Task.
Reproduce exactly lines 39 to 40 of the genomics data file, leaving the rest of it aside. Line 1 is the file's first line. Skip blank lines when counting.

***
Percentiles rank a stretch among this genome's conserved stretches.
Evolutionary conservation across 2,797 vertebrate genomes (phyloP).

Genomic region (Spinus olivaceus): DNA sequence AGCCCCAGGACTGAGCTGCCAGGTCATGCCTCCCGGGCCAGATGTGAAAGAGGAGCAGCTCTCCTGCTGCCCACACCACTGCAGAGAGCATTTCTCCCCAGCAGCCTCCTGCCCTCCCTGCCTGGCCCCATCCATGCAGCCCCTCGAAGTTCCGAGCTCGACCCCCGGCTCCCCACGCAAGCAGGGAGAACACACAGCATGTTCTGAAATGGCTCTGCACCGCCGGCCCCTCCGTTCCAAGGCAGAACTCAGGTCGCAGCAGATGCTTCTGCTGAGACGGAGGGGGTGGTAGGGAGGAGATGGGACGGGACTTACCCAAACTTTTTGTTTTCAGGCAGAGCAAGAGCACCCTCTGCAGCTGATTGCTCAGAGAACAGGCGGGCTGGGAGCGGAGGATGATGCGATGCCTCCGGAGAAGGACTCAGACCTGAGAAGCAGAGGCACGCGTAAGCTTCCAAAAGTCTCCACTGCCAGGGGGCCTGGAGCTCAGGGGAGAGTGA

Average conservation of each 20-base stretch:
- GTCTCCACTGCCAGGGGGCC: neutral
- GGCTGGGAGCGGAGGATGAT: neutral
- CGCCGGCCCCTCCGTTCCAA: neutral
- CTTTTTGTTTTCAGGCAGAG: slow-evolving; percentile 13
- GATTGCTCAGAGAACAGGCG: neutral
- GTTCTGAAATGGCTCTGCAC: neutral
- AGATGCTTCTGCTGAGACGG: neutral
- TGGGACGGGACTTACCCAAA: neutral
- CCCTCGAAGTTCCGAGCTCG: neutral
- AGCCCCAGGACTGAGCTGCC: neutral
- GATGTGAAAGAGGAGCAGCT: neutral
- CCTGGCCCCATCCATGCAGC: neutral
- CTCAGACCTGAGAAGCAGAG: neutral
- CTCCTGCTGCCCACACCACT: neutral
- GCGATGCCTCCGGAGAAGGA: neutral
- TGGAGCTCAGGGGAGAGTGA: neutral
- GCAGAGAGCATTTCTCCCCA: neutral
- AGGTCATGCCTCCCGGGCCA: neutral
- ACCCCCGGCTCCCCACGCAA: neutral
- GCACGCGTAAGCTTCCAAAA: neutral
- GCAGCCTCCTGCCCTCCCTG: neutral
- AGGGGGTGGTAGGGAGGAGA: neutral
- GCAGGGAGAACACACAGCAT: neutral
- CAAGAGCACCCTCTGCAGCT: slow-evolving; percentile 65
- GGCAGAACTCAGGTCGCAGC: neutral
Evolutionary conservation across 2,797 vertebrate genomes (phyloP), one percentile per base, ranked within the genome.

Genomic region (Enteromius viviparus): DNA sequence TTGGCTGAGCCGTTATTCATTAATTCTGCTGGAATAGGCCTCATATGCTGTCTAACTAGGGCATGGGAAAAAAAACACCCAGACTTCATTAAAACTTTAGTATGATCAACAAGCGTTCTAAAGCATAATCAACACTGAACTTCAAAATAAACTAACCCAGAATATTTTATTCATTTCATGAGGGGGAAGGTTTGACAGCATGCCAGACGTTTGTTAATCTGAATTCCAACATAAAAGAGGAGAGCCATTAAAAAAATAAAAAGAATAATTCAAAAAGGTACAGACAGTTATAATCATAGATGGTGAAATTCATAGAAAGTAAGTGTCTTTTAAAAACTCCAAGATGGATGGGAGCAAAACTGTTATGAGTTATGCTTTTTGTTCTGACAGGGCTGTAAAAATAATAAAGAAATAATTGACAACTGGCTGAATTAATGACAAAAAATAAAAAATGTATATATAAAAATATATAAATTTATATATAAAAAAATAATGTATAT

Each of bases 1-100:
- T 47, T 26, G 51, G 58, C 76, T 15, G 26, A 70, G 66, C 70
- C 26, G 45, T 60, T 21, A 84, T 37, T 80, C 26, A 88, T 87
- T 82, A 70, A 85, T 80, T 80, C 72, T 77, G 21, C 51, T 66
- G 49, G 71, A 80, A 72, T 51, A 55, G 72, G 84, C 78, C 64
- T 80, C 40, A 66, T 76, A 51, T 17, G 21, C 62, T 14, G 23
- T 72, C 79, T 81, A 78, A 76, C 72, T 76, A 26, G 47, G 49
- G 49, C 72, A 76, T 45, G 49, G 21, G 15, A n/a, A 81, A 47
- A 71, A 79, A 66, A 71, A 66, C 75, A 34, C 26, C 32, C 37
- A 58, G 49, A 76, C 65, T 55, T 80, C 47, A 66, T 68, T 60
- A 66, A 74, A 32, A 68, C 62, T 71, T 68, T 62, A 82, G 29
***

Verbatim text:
- G 49, C 72, A 76, T 45, G 49, G 21, G 15, A n/a, A 81, A 47
- A 71, A 79, A 66, A 71, A 66, C 75, A 34, C 26, C 32, C 37